Bollards offer durable, powerful protection against vehicle collisions and unwanted intrusions—that security isn't always the right fit, though. In some cases, the extreme stopping power of bollards and barriers may actually be too strong, making alternative visual deterrents like guide posts more appropriate.

The Benefits of Guide Posts

Generally, guide posts are designed to be lightweight and relatively malleable, making them a flexible alternative to steel bollards and barriers. This makes them appropriate for places where you do not need to provide heavy duty stopping power, but rather a mild deterrent. For example, you may place them at the ends of on-street parking spaces, so that drivers do not park outside the lines—they won't be able to park on top of them, but if they bump them while parking, they won't scratch the car's paint. They may also be appropriate for places that emergency vehicles may need to infrequently access, as they can be run over and/or destroyed by a high-speed vehicle.

The Benefits of Bollards and Barriers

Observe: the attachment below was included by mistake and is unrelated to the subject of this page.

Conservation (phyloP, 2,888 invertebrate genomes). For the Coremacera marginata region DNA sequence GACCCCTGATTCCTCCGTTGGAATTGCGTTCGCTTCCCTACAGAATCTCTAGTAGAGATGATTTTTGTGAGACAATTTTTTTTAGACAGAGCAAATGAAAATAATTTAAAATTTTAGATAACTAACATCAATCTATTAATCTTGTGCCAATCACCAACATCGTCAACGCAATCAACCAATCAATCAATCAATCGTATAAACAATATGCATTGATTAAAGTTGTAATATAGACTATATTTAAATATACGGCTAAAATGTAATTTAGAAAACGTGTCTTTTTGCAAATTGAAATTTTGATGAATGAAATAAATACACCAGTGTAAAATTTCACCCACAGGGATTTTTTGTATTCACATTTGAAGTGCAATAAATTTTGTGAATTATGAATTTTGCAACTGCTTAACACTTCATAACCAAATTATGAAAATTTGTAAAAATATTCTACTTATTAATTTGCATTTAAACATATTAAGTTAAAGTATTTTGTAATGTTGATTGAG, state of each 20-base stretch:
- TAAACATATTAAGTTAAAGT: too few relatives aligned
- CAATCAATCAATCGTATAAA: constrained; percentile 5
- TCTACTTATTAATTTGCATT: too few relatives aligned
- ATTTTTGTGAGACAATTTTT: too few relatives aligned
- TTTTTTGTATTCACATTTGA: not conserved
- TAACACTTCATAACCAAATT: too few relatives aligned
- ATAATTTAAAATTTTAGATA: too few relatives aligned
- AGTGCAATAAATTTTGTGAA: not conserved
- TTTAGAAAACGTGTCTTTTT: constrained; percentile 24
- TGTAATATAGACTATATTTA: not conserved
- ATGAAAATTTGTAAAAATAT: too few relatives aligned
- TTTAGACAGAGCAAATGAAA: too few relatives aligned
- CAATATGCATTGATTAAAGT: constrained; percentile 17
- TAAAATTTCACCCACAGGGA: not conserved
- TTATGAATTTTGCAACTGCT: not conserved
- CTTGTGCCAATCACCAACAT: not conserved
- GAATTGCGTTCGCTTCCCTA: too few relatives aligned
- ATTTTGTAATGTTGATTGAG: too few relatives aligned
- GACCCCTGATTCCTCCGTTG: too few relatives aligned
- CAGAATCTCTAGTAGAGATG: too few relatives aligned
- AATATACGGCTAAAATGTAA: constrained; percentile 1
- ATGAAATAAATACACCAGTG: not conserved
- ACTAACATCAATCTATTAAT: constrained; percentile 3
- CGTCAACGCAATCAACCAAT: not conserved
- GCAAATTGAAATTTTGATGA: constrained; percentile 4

Unlike guide posts, which can bend, flatten and break, industrial bollards provide the strength and stability you need to secure an area for the long term. With steel construction and heavy duty installation, permanent bollards and barriers are designed to bring even high-speed vehicles to a halt. This makes them ideal for locations that need lasting, unwavering protection, like storefronts, government properties, airports, trail entrances and more. For locations that need both the strength of industrial bollards and the flexibility of guide posts, collapsible bollards present the ideal combination of both. Collapsible bollards are made using the same heavy duty materials as other bollards and barriers, but with a locking mechanism that allows them to alternatively stand upright and fold flat. This allows pathways for emergency vehicles to open without damaging the bollards, giving you both freedom and security.   TrafficGaurd-BlogCTA-BuyersGuide

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